Target recalled about 122,500 Cat & Jack toddler boots because their elastic lace was detaching.14 Target received five reports of the elastic laces breaking. And Bonsu recalled about 32,300 of its small silicone teether spoons because they were breaking.15 Bonnsu received one message of an infant who bit through the silicone teething spoon, resulting in a piece separating inside the infant’s mouth.16

What to do if you encounter a choking infant?

The National Safety Council (NSC), U.S. nonprofit safety organization focusing on eliminating preventable deaths and injuries17, says that infants who are choking require a different rescue procedure than adults. To help a choking infant, the NSC says to clear the airway first. Then, only if the infant cannot cry, cough, or breathe, do the following:18

  • Support the infant face down by holding the head in one hand with the torso on your forearm against your thigh.

  • Give up to five back slaps between the shoulder blades with the heel of your other hand.

  • If the object is not expelled, roll the infant face up, supporting the back of the infant’s head with your hand.

  • Place two fingers on the breastbone just below the nipple line • Give five chest thrusts about one per second about 1 ½ inches deep.

  • Continue cycles of five back slaps and five chest thrusts until the object is expelled or the infant becomes unresponsive.

  • If the infant becomes unresponsive or is found unresponsive, begin CPR.

Birthdays and holidays see many children getting new toys. All of them may not be safe. While the federal standard is a good start, it is the minimum standard, over 40 years old, and research suggests it requires expanding.19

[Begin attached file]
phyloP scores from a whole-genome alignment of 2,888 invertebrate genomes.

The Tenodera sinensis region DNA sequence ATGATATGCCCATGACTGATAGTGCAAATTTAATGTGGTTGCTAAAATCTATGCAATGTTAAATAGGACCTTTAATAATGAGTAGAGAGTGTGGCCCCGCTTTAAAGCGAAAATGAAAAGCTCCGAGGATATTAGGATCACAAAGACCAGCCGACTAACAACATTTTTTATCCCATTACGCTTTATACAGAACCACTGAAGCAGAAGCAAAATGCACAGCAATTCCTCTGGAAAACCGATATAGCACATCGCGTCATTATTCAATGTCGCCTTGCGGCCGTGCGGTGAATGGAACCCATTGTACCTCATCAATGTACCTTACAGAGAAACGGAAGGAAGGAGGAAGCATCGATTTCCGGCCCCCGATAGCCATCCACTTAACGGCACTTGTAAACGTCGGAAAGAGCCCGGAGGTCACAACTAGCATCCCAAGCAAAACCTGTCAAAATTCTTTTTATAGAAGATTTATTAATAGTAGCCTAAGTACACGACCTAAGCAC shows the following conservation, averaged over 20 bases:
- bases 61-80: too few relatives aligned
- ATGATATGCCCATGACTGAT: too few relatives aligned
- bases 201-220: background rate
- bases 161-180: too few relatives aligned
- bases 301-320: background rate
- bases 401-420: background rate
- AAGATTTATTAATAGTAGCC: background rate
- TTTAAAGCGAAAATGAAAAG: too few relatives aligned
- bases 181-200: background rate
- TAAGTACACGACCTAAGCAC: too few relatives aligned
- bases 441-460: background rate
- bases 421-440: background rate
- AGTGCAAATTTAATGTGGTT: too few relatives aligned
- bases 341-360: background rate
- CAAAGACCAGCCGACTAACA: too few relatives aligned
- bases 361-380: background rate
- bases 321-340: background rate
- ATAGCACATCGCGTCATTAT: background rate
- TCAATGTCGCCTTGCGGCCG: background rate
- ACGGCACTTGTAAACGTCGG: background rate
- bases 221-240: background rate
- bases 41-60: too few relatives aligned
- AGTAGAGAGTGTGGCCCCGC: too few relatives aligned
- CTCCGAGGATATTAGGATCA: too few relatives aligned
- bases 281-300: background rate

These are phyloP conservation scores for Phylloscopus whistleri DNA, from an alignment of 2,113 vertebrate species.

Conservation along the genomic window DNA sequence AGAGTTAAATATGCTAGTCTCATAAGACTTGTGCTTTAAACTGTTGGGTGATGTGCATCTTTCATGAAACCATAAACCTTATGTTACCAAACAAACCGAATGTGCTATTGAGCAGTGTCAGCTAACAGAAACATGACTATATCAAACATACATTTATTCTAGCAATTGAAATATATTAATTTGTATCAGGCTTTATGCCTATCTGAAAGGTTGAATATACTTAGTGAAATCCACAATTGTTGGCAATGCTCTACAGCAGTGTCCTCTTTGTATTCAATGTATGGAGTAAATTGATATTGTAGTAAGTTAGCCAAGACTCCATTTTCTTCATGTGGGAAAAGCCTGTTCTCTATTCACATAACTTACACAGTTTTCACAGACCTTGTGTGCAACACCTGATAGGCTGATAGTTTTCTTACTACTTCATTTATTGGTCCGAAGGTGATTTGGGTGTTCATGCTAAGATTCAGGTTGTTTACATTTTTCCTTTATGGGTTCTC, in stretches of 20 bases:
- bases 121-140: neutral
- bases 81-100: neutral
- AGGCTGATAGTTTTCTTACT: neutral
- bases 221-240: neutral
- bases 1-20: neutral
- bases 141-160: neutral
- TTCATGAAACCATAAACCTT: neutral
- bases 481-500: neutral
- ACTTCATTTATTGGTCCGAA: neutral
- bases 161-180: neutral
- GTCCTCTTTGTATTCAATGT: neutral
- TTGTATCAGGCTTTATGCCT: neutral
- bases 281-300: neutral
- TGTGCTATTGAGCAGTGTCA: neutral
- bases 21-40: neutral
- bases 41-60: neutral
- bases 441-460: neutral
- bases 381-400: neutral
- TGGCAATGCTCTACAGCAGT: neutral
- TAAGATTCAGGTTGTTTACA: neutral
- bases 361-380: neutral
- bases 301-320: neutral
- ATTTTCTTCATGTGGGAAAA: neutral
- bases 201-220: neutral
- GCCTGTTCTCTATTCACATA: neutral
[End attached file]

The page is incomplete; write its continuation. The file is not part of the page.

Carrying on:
I hope you find the above helpful in selecting safe toys for your child. If the unthinkable happens and your infant is injured due to a choking hazard, please feel free to reach out. I am licensed to practice law in Florida and North Carolina and co-counsel claims in other states. If you would like to learn more about me or my practice, click here. If you want to request a free consultation, click here. As always, stay safe and stay well.

1 Athena Neofostistos, Choking Hazards: Are Current Product Testing Methods for Small

Parts Adequate, International Journal of Pediatrics, May 28, 2017, www.hindawi.


2 16 C.F.R. § 1501.1 (2020)

3 16 C.F.R. § 1501.3 (2020)

4 16 C.F.R. § 1501.4 (2020)

5 Id.

6 Id.

7 16 C.F.R. § 1501.4 (2020).

8 Athena Neofostistos, Choking Hazards: Are Current Product Testing Methods for Small

Parts Adequate, International Journal of Pediatrics (May 28, 2017), www.hindawi.


9 Id.

10 Athena Neofostistos, Choking Hazards: Are Current Product Testing Methods for Small

Parts Adequate, International Journal of Pediatrics (May 28, 2017), www.hindawi.

com/journals/ijpedi/2017/4705618/ at 2.

11 Id.

12 Recalls, U.S. Consumer Prod. Safety Comm’n, Contigo Reannounces Recall of

5.7 Million Kids Water Bottles Due to Choking Hazard; Additional Incidents with

Replacement Lids Provided in Previous Recall, No. 20-074 (2020), www.cpsc.gov/



13 Id.

14 Recalls, U.S. Consumer Prod. Safety Comm’n, Target Recalls Toddler Boots Due to

Choking Hazard, No. 21-021 (2020), www.cpsc.gov/Recalls/2021/Target-Recalls-


15 Recalls, U.S. Consumer Prod. Safety Comm’n, Bonnsu Recalls Miniware Teething

Spoons Due to Choking Hazard, No. 20-135 (2020), www.cpsc.gov/Recalls/2020/


16 Id.

17 National Safety Council, About The National Safety Council (2020), www.nsc.org/


18 Safety Topics, National Safety Council, Choking Prevention and Rescue Tips (2020),